As the rainfall records were surpassed in 2022, so too were the extreme heat records. The average temperature over Australia has warmed by 1.47± 0.24°C since 1910. Despite the cooling influence that is usually associated with La Niña events, 2022 was 0.50°C above the 1961–1990 average.
In January, the Pilbara region in Western Australia experienced a record-breaking heatwave, during which the coastal town of Onslow equalled Australia’s highest ever temperature of 50.7°C.
For Victoria and Tasmania as a whole, the January mean minimum temperature was the warmest on record for both states. A very large number of sites across Victoria, Tasmania, and south-east South Australia observed their warmest mean minimum temperature on record for January, with some setting records for their warmest mean minimum temperature on record for any month of the year. Macquarie Island, halfway between New Zealand and Antarctica, had a previous record summer temperature set in 1984 of 14.4 °C. This was surpassed on the 8th and 9th of February 2022 when it reached 17.0 °C and 14.6 °C respectively.
Australia had its third warmest Autumn on record. The Northern Territory experienced the second hottest March and third warmest April on record for average temperature. Maximum temperatures in March were also the warmest on record for areas of the Central Coast and surrounds. July in Queensland was 1.02 °C below the average maximum temperature with many areas in Queensland experiencing their coldest July day on record.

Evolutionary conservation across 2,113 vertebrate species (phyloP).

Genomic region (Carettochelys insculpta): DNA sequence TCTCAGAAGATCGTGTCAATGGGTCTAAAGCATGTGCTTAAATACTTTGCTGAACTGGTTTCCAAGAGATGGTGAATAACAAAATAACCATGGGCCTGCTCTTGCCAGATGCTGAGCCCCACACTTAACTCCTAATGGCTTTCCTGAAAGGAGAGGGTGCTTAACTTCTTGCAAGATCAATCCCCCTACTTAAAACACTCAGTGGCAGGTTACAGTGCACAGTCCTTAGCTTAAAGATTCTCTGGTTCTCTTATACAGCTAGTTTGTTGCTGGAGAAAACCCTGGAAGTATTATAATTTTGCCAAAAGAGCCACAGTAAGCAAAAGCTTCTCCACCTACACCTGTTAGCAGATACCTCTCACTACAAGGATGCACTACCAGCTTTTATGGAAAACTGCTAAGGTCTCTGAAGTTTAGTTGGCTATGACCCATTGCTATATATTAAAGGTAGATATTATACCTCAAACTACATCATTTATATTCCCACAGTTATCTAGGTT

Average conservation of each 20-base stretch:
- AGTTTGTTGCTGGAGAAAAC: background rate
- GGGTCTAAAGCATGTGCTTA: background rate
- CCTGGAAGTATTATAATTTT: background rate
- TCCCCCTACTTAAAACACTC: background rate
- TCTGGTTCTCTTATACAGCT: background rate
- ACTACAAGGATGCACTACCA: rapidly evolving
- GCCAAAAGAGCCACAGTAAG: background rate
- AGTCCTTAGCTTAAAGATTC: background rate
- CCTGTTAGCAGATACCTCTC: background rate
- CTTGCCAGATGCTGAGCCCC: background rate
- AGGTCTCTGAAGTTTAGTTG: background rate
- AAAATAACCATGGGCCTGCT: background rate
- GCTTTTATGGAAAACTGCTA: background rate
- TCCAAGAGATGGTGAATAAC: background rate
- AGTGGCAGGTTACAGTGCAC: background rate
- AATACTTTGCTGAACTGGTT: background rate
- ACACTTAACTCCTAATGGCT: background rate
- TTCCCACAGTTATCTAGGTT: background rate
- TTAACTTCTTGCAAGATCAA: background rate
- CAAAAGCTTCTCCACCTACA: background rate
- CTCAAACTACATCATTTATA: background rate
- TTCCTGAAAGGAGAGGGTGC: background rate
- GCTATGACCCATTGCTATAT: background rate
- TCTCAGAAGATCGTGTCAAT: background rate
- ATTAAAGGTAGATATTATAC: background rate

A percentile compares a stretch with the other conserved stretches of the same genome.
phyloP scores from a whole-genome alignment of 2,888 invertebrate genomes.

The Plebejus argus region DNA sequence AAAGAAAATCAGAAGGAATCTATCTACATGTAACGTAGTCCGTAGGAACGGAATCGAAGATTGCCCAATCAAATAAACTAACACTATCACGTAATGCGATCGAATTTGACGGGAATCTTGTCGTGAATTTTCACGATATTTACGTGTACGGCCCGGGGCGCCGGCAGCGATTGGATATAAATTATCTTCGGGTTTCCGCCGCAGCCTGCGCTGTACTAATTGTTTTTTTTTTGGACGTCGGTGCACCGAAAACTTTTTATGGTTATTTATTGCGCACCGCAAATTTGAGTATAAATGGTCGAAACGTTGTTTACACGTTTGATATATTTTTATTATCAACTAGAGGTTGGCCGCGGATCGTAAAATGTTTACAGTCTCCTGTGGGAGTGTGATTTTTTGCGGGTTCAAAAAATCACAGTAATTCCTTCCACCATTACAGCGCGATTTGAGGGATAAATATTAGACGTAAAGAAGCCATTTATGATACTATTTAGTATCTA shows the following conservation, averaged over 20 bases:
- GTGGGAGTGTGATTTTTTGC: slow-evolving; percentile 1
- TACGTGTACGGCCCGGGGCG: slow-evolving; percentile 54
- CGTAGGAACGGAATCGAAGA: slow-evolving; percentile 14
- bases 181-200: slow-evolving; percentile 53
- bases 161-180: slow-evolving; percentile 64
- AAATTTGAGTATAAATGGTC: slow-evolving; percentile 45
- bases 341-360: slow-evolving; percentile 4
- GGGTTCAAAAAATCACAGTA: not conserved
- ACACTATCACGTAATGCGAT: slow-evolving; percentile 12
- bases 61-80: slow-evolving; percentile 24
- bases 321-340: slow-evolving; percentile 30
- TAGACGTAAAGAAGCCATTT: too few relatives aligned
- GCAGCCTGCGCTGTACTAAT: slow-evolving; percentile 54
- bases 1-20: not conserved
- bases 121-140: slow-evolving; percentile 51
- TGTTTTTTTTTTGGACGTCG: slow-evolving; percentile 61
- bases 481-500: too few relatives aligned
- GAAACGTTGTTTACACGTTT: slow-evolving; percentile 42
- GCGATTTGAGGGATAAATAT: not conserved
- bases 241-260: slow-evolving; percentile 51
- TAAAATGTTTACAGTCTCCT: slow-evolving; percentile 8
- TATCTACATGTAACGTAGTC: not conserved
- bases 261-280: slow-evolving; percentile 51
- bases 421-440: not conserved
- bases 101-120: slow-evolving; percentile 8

After a year of extreme rain, the year overall ended cooler than average with both mean maximum and mean minimum temperatures below or much lower than average in the eastern states. At the beginning of December, the north of Australia experienced a period of extreme heat with maximum temperature records broken across the Top End. Record highs were recorded in Nhulunbuy, with a high of 38.7°C, Groote Eylandt with a high of 39.8°C and Borroloola, which experienced a high of 44.6°C.
The State of Weather and Climate Extremes 2022
Extreme events in 2022
© 2023 ARC Centre of Excellence for Climate Extremes
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